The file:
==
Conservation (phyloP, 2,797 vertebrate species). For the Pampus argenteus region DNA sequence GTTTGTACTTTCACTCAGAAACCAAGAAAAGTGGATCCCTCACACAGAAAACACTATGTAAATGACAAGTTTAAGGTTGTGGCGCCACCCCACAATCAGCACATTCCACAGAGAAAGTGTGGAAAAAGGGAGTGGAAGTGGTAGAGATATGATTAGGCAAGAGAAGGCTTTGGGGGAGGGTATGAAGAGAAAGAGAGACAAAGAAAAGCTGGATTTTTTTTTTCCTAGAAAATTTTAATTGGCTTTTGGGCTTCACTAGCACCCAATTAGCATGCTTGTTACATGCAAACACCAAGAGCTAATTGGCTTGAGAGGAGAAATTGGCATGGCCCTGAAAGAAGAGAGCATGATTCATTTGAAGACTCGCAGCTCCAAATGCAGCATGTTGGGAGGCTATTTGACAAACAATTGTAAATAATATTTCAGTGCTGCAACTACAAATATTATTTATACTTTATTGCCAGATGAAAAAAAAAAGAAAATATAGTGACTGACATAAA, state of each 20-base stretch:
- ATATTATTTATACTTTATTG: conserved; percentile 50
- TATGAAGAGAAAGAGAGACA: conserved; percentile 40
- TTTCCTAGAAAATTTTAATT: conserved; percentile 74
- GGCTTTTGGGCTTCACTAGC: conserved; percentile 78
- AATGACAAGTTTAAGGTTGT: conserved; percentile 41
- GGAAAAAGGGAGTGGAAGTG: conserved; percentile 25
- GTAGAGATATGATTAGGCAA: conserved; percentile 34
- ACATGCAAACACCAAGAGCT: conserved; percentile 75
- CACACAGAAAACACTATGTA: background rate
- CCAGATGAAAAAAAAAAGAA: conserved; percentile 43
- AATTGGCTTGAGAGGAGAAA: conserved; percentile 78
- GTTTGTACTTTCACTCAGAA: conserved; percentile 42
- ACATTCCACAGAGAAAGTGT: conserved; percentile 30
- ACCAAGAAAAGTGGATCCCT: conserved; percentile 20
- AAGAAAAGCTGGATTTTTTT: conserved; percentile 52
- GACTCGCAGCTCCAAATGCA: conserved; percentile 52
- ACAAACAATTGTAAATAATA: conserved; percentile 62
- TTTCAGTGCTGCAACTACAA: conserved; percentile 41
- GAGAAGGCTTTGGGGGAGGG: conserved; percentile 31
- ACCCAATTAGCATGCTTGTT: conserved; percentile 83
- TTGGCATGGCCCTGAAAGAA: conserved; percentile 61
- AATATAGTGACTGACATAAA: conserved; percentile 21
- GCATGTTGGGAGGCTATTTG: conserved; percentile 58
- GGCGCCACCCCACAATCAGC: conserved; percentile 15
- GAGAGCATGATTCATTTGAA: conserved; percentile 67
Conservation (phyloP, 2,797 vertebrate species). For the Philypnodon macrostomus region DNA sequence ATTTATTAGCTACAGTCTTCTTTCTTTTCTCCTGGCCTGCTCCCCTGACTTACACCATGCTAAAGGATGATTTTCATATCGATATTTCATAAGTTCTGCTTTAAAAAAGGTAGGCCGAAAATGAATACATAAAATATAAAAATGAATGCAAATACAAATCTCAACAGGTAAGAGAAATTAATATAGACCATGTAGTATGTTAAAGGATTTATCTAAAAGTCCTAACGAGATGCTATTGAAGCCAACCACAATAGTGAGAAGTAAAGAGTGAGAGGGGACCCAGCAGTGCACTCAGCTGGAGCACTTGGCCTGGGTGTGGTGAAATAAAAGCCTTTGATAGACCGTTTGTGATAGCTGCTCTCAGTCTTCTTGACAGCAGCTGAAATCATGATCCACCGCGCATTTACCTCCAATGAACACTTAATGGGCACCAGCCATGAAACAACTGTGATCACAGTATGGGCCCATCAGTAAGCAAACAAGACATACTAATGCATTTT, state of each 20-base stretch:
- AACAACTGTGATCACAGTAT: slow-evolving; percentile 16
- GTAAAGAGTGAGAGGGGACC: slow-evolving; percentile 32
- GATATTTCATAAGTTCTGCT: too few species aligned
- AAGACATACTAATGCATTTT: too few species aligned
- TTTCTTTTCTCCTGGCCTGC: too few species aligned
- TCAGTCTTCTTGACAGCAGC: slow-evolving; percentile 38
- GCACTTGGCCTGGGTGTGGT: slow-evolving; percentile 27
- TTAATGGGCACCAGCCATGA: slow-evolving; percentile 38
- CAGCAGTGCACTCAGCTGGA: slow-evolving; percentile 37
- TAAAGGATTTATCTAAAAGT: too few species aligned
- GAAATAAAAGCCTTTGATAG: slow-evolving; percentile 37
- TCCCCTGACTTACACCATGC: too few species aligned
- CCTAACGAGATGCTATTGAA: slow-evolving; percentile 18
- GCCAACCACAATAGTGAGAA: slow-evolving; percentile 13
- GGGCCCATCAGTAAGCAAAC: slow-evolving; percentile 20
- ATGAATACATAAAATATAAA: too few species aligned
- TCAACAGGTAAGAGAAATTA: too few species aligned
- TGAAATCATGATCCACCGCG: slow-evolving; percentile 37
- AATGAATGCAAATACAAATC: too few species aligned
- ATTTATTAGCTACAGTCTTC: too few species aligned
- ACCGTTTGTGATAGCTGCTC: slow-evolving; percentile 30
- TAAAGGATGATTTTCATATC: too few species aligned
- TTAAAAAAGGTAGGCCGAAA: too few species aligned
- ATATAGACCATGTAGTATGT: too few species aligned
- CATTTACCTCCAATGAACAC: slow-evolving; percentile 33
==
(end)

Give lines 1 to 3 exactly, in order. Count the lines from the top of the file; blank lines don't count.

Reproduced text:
Conservation (phyloP, 2,797 vertebrate species). For the Pampus argenteus region DNA sequence GTTTGTACTTTCACTCAGAAACCAAGAAAAGTGGATCCCTCACACAGAAAACACTATGTAAATGACAAGTTTAAGGTTGTGGCGCCACCCCACAATCAGCACATTCCACAGAGAAAGTGTGGAAAAAGGGAGTGGAAGTGGTAGAGATATGATTAGGCAAGAGAAGGCTTTGGGGGAGGGTATGAAGAGAAAGAGAGACAAAGAAAAGCTGGATTTTTTTTTTCCTAGAAAATTTTAATTGGCTTTTGGGCTTCACTAGCACCCAATTAGCATGCTTGTTACATGCAAACACCAAGAGCTAATTGGCTTGAGAGGAGAAATTGGCATGGCCCTGAAAGAAGAGAGCATGATTCATTTGAAGACTCGCAGCTCCAAATGCAGCATGTTGGGAGGCTATTTGACAAACAATTGTAAATAATATTTCAGTGCTGCAACTACAAATATTATTTATACTTTATTGCCAGATGAAAAAAAAAAGAAAATATAGTGACTGACATAAA, state of each 20-base stretch:
- ATATTATTTATACTTTATTG: conserved; percentile 50
- TATGAAGAGAAAGAGAGACA: conserved; percentile 40